Actually, the possibility of strong AI is a fact deriving from scientific materialism. Anyone who denies strong-AI (like Roger Penrose) is acting in an extremely anti-scientific manner. You can't deny one of the fundamental assumptions of science without evidence without losing all credibility as a scientist. Nix that, you shouldn't be able to, but for some screwed up reason Penrose did get away with it. Partly this is because of politics and the other part is for the same reason that "The Axiom of Choice is obviously true; the Well Ordering Principle is obviously false; and who can tell about Zorn's Lemma?".

Background for my irritation: I know you're a smart guy (here in Silicon Valley, bright people are a dime a dozen, so when we say "smart" here, that often means "creative genius" to the rest of the world, so that's not damning you with faint praise), you're widely read (in some areas, like child care, apparently much better read than I am, and I was meaning to ask you for references, and in other areas, clearly less well read, but my point is not to criticize you, just to tell you it's obvious you're widely read), and that you have spent a very large amount of thought on a wide range of issues. That's all stuff that I appreciate about you.

I am completely willing (as a matter of personal interest and philosophy) to be very open-minded to:

Ideas you have for improving things in some/any subject matter

Critiques you have for the status quo in some/any subject matter, even if you haven't come up with a better plan as yet (and recognizing that you might in the future).

...after all, I myself have critiques of at least some aspect of most traditional approaches to most topics, so I'm willing to believe that you might share some of my own critiques, and might have thought of some that I have not.

Then, due to old conversations between you and I, I am slowly (I have no reason to hurry) considering, open-mindedly, your suggestion that conceivably all topics can be approached both qualitatively and quantitatively, even the subjects that are nominally quantitative, by analogy to old-school descriptive (taxonomic) biology versus the various more recent forms of biology that go beyond the purely descriptive. You raised a reasonable doubt in my mind on that topic, and it touches on...just about everything, so I continue to think about strengths and weaknesses of that argument across the board.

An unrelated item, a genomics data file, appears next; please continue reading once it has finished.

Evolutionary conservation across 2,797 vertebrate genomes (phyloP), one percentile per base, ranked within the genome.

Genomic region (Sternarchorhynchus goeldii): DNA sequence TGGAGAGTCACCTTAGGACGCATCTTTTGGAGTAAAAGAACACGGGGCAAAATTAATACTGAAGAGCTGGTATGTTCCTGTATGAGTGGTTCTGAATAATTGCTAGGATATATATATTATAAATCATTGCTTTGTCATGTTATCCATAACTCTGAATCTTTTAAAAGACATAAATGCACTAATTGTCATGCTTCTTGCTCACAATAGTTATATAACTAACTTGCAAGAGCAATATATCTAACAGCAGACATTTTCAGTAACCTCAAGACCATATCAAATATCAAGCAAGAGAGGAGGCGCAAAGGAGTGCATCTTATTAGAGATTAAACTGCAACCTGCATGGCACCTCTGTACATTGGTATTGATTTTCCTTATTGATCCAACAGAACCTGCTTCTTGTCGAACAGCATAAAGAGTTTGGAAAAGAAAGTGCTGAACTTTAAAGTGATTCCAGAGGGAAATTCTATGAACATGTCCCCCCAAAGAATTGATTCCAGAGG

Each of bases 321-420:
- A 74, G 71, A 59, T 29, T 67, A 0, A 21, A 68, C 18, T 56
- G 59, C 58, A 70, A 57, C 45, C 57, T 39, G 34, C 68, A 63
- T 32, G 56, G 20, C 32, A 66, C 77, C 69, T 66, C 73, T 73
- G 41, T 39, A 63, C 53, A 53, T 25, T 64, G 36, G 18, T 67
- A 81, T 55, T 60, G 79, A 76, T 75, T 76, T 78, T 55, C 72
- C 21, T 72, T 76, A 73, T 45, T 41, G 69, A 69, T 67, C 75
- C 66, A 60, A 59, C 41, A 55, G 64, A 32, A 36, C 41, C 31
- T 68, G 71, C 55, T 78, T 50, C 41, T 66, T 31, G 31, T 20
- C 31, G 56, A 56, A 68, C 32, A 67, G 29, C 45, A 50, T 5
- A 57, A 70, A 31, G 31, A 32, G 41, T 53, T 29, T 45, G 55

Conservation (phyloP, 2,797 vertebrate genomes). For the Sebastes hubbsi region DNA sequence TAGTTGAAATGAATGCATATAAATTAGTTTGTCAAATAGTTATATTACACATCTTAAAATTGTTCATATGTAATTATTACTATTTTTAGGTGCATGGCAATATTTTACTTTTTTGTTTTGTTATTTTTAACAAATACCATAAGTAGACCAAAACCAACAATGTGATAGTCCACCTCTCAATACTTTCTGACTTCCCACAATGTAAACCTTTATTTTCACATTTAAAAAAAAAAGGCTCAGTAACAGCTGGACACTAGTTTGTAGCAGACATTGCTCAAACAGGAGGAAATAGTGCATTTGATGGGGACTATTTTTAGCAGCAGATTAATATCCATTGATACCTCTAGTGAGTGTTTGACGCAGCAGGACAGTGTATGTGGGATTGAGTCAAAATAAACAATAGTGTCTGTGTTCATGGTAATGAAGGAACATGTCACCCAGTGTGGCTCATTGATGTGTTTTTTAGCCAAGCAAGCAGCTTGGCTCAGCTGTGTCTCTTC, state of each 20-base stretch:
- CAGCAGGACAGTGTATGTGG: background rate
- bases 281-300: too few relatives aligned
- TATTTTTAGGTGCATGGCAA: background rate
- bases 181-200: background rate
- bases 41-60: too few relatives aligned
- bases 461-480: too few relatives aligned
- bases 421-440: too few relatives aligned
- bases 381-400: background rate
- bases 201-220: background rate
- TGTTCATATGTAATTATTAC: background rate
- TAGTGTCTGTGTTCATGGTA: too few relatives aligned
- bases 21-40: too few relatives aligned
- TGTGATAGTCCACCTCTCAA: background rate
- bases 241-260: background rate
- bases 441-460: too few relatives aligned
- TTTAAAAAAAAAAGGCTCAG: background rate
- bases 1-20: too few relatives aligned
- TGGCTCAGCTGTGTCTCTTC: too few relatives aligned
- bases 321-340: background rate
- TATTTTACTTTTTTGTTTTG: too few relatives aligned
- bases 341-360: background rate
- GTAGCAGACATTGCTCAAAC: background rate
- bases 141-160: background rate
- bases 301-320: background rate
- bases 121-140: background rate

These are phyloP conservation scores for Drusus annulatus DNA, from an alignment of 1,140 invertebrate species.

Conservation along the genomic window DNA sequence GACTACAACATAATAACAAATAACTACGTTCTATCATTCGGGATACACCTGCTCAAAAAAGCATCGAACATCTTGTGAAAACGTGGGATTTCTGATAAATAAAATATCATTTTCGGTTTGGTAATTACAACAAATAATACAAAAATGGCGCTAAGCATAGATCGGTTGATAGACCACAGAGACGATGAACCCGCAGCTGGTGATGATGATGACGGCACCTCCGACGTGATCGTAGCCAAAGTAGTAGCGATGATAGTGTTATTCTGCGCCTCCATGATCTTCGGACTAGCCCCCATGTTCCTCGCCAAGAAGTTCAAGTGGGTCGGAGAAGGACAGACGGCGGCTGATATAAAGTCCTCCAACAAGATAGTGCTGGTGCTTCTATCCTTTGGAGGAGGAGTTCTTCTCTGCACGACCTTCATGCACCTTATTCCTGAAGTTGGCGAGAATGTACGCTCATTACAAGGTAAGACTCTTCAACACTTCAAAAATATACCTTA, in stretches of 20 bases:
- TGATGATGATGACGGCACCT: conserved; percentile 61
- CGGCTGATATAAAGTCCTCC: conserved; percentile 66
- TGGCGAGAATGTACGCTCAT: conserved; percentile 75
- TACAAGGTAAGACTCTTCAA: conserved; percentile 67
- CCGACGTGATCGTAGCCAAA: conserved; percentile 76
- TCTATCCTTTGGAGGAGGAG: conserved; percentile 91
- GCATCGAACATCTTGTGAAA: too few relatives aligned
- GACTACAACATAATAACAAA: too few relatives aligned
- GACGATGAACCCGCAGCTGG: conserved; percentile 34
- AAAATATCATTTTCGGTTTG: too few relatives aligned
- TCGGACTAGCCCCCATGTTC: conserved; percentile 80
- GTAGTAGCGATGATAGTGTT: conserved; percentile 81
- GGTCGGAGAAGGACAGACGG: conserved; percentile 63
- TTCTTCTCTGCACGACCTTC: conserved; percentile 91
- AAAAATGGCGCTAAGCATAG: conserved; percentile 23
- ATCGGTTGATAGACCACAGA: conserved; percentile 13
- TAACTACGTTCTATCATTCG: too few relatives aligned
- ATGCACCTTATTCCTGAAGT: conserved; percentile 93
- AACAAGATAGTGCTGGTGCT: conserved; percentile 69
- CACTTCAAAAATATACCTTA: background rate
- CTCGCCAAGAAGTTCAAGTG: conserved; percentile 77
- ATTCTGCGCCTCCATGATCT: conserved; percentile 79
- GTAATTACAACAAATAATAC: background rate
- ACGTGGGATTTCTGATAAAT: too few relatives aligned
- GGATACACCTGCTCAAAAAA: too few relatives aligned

Ok, then we get into areas where it is harder to be open-minded. A common one is that you usurp technical terms. For example, I can be open-minded about expanding the term "operating system" to be something larger and more all-encompassing than the usual technical definition, so I'm not completely closed-minded to you redefining that term. BUT that introduces communication problems:

You unfortunately tend to throw a wrench into the works, by not just expanding the definition of a term such as "operating system", but by making your definition mutually exclusive with the definition accepted by millions for decades, as you did recently when you insisted that "scheduling algorithms have nothing to do with operating systems".

Now, I can be open-minded about you expanding the definition of terms like "operating system", but when you say things like that, that make your definition of the term mutually exclusive with the understanding of millions of other technical people, that only hurts communication.

Millions of highly technical people understand the term "operating system" to include issues such as "what algorithm(s) to use to schedule tasks/processes", and that definition/understanding is not arbitrary: any system that has pre-emptive tasks/processes must have a scheduler that uses some kind of scheduling algorithm.

That is a matter of fact, not opinion, and I'm very sorry, but you lost credibility when you said that, because it implied that you did not understand standard operating system theory. It's fact, not opinion, because as a simple matter of logic, multiple threads/processes must be scheduled, somehow, whether you have 1 processor or N processors. It's a logical inevitability.